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Best cookbook for low carb? Chow and Low-Carb compatible?

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Hi Everyone,

Currently trying low-carb as a no-medicine approach to better weight/health/diabetes. But, I can't figure out what low carb cookbooks to put in my library.

What have you tried?
What tastes best?
What can you live with, long term?
Cookbooks that would sit proudly on any Chowhound bookshelf?

I cook Jacques, Judy Rogers, BBQ, Bittman, Chinese, Indian, Southern US, Retro 50s-70s, Vegetarian, & can wing it with most any farmer's market veggie. Yes, I have fennel pollen in the spice drawer, but mostly let the food speak for itself.

Plenty of web-type sites out there, but I would really like a real book. Anything you love?

TIA,
bills

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  1. I do have a George Stella cookbook on order. Have spent some time wit Kalyn's Kitchen, and have checked out from library Dana Carpender's 500 Low-Carb recipes.

    TIA,
    bills

    1. I bet the loud silence is because no one has found one they like enough to recommend. I have two from Fran McCollough that I got some ideas from but have not used in a very long time. I think you will find that once you get the principles down you can cook as you always have from regular cookbooks, making adjustments. So I'd take a couple more books out of the library and then wing it. For example, I still make Indian and Chinese food but not the rice I used to make with it. If I really want something in place of rice I use coarse bulgur or quinoa. If you follow a very stringent low-carb regime for a few weeks to start, by the time you add in bulgur and quinoa they taste really good even if they are not rice! It is amazing how many recipes call for a tablespoon or so of flour and sugar that you can leave out without ruining the results -- I don't say the results are unchanged, only that they are not disastrous. Over time you will discover which things you can "cheat" on without messing up your system and which you pay a real price for. Of course, I am very fortunate because I have no sweet tooth at all....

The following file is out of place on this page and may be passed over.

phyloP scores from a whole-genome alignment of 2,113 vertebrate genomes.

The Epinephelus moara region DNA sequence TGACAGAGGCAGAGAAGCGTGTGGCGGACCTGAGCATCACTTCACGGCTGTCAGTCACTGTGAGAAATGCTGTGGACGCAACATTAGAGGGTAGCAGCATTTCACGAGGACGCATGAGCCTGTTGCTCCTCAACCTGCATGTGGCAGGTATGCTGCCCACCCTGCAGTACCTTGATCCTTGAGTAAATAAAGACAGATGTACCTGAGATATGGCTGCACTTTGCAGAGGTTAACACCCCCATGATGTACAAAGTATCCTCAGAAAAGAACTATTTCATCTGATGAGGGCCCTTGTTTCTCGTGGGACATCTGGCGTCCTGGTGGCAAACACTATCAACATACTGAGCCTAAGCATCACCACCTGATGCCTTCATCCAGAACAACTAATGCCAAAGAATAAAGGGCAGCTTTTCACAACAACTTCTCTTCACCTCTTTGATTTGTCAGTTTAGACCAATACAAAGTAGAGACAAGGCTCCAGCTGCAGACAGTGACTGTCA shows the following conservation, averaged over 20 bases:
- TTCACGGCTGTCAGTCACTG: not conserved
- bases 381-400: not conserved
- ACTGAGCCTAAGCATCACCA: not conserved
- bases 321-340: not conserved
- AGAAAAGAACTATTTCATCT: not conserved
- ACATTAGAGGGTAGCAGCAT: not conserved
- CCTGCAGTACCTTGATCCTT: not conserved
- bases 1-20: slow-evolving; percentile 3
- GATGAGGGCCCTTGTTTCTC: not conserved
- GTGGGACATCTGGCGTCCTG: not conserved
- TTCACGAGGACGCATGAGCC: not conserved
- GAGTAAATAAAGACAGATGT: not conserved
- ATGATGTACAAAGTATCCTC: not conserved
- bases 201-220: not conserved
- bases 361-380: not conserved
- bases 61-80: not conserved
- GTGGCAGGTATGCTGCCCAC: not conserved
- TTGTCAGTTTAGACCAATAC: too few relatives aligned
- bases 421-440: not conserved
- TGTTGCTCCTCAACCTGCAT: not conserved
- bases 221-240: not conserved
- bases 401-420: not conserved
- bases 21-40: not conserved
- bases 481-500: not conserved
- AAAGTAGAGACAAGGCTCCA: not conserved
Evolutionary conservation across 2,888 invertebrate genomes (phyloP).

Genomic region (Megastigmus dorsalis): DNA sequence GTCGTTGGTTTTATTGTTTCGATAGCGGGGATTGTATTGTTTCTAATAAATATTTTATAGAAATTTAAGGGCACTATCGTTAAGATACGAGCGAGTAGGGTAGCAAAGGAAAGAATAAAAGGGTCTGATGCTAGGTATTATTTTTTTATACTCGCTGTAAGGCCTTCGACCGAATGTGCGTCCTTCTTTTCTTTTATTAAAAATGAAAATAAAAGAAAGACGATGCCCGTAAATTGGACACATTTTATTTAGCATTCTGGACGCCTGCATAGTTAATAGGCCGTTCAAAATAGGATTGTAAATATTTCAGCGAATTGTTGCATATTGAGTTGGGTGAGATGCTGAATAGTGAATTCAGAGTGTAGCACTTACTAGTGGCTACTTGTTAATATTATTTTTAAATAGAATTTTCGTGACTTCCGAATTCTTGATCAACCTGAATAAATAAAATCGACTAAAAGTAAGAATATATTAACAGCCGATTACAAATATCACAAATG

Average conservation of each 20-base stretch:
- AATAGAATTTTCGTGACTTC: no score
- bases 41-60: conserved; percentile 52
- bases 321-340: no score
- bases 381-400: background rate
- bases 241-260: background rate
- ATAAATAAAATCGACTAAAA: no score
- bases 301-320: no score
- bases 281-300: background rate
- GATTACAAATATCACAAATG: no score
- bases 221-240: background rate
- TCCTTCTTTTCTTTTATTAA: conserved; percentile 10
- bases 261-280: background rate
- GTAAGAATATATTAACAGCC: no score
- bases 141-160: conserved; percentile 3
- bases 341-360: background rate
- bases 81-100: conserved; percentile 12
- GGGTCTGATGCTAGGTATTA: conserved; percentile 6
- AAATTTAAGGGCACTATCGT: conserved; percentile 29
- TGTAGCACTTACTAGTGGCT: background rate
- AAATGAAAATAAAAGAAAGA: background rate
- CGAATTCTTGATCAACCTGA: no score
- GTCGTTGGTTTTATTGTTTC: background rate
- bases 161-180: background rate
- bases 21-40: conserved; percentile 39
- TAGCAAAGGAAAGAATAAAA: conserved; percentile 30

2 Replies
      1. re: GretchenS

        I have Fran McCullough's Good Fat book, but the recipes have not been exciting or very good. I'm working on getting the principles down - but find it counter intuitive not to immediately chop onion the minute I'm in the kitchen. Everything adds carbs! I can skip the TB of butter or flour, but am starting to really miss pasta. No sweet tooth here, either. A great blessing.

        1. re: GretchenS

          Agree with Gretchen that, the longer you do it, the easier it gets to work around favorite recipes, or to figure out how to adjust something. I did a lot of cauliflower as rice, or spaghetti squash for pasta. Eventually gave up the LC way of life, as I stalled for something like 9 months and figured I would rather just go ahead and eat the nachos. But I did it for a few years, and really - you do learn how to cook around the carbs and eat very well.

        2. I, too, have George Stella's book, but I agree that visiting the library is a good way to begin. I also get ideas from the many websites with recipes, though you've gotta be careful. Some low carbers don't have basic cooking skills. I hasten to add that many are great cooks. You'll probably know the diff. I do a modified low carb diet, and have recipes based on online recipes and ones in the books that I've made my own. Just because you're cutting back on carbs doesn't mean you can't have delicious food, so keep looking.

          2 Replies
          1. re: sancan

            I've noted the lack of cooking skills - some stuff just doesn't sound good at all. In addition, some people gaily add in higher carb ingredients as if it doesn't matter.

            1. re: bills

              In their defense,
              a) they may not truly understand what low carb is (or their particular LC guru isn't so LC); and
              b) you DO get to add some things back in as you move out of weight-loss and into the maintenance phase. You want a way of eating you can live with and feel good about.

              That said, some people want to "convert" low carbers back into high carb ways, too, and toss in high carb ingredients as though they think you won't notice.

          2. I have been on low-carb for the past 10 years and I have yet to find a low-carb cookbook that I can't live without. I have a few (Atkins, South Beach, a LC Slow-Cooker tome, etc.), but I find that a lot of them rely heavily on specialty products, artificial sweeteners and thickeners, and are generally aimed at allowing the cook to recreate their favorite carby treats with less carbs rather than promoting a truly new way of eating.